19             MR. PANTELIC:  Your Honour, I fully appreciate what you said, but

20     for the record, I must put on the record because this is a serious issue,

21     We think that principles of --

22             JUDGE HARHOFF:  Mr. Pantelic, the issue is closed.

23             MR. HANNIS:  Our next witness is Dragan Kezunovic.

24                           [The witness takes the stand]

25             JUDGE DELVOIE:  Mr. Kezunovic, could you please read once again

Page 11527

 1     the solemn declaration.

 2             THE WITNESS: [Interpretation] I solemnly declare that I will

 3     speak the truth, the whole truth, and nothing but the truth.

 4             JUDGE DELVOIE:  Thank you very much.  You may be seated.

 5             Can you please for the record state your name and your date of

 6     birth.

 7             THE WITNESS: [Interpretation] My name is Dragan Kezunovic.  I was

 8     born on the 20th November, 1946.

 9             JUDGE DELVOIE:  Thank you.  What was your profession in 1992,

10     please?

11             THE WITNESS: [Interpretation] I was employed with the republic

12     secretariat for internal affairs in Sarajevo as assistant chief of

13     administration for communications.

14             JUDGE DELVOIE:  Thank you.  And what is your occupation today?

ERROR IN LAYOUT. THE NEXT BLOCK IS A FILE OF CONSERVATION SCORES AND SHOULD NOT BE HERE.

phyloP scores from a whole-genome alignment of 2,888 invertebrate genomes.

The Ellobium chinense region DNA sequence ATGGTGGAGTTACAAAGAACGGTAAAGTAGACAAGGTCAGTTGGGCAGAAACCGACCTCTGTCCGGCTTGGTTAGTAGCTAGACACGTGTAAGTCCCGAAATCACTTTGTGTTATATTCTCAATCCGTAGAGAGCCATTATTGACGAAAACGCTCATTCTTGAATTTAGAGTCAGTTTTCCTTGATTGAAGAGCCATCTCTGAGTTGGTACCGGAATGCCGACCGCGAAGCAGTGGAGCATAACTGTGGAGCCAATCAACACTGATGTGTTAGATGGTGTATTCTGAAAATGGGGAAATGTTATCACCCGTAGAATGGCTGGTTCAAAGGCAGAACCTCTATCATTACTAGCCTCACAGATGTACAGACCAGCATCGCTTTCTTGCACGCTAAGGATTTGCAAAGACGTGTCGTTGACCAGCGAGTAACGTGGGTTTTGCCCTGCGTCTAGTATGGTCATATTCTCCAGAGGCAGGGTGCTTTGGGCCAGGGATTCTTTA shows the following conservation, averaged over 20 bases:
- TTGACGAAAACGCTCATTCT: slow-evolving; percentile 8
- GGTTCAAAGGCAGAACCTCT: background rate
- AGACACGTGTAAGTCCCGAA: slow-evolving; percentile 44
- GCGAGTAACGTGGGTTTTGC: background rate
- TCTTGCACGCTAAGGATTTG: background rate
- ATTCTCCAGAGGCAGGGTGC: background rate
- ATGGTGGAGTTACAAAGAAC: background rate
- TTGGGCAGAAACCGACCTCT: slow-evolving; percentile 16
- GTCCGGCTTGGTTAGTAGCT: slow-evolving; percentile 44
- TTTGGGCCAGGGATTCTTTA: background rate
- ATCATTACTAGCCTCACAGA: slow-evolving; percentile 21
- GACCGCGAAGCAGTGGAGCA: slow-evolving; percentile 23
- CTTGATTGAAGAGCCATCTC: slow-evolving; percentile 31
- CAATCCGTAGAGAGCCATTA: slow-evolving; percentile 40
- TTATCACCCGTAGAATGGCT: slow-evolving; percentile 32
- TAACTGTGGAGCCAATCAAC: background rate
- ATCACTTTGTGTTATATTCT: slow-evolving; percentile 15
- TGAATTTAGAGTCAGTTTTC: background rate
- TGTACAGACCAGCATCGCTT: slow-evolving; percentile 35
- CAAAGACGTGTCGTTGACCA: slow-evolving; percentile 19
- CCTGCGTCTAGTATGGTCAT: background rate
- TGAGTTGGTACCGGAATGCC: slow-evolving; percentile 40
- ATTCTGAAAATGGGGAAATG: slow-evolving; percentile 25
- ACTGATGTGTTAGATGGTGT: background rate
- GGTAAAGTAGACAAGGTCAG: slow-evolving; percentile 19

15             THE WITNESS: [Interpretation] I'm retired.

16             JUDGE DELVOIE:  What is your ethnicity, please?

17             THE WITNESS: [Interpretation] Serb.

18             JUDGE DELVOIE:  Is this the first time you are testifying before

19     this Tribunal or before a Tribunal in your country on these matters?

20             THE WITNESS: [Interpretation] Yes, it's the first time.

21             JUDGE DELVOIE:  Thank you.  You have been called as a witness for

22     the Prosecution.  That means that the Prosecution will start asking you

23     questions.  Prosecution asked for four hours to do so.  After that, the

24     Defence, on that side, will cross-examine and ask questions also; after

25     which, the Prosecution can re-examine, re-direct, ask you some more

Page 11528

 1     questions.  And after all that, it's -- eventually the Bench, the Judges,

 2     could ask you questions.  Is that clear?

 3             THE WITNESS: [Interpretation] Clear.

 4             JUDGE DELVOIE:  We sit in sessions of 90 minutes, 20-minutes'

 5     pause; 90 minutes, 20-minutes' pause; and a last 90 minutes.

 6     So three sessions of 90 minutes each time with a pause of 20 minutes for

 7     technical reasons.  If for any reason you feel uncomfortable and need an

 8     extra break or a pause, just let us know.

 9             Mr. Hannis.

10             MR. HANNIS:  Thank you, Your Honour.

11                           WITNESS:  DRAGAN KEZUNOVIC (Resumed)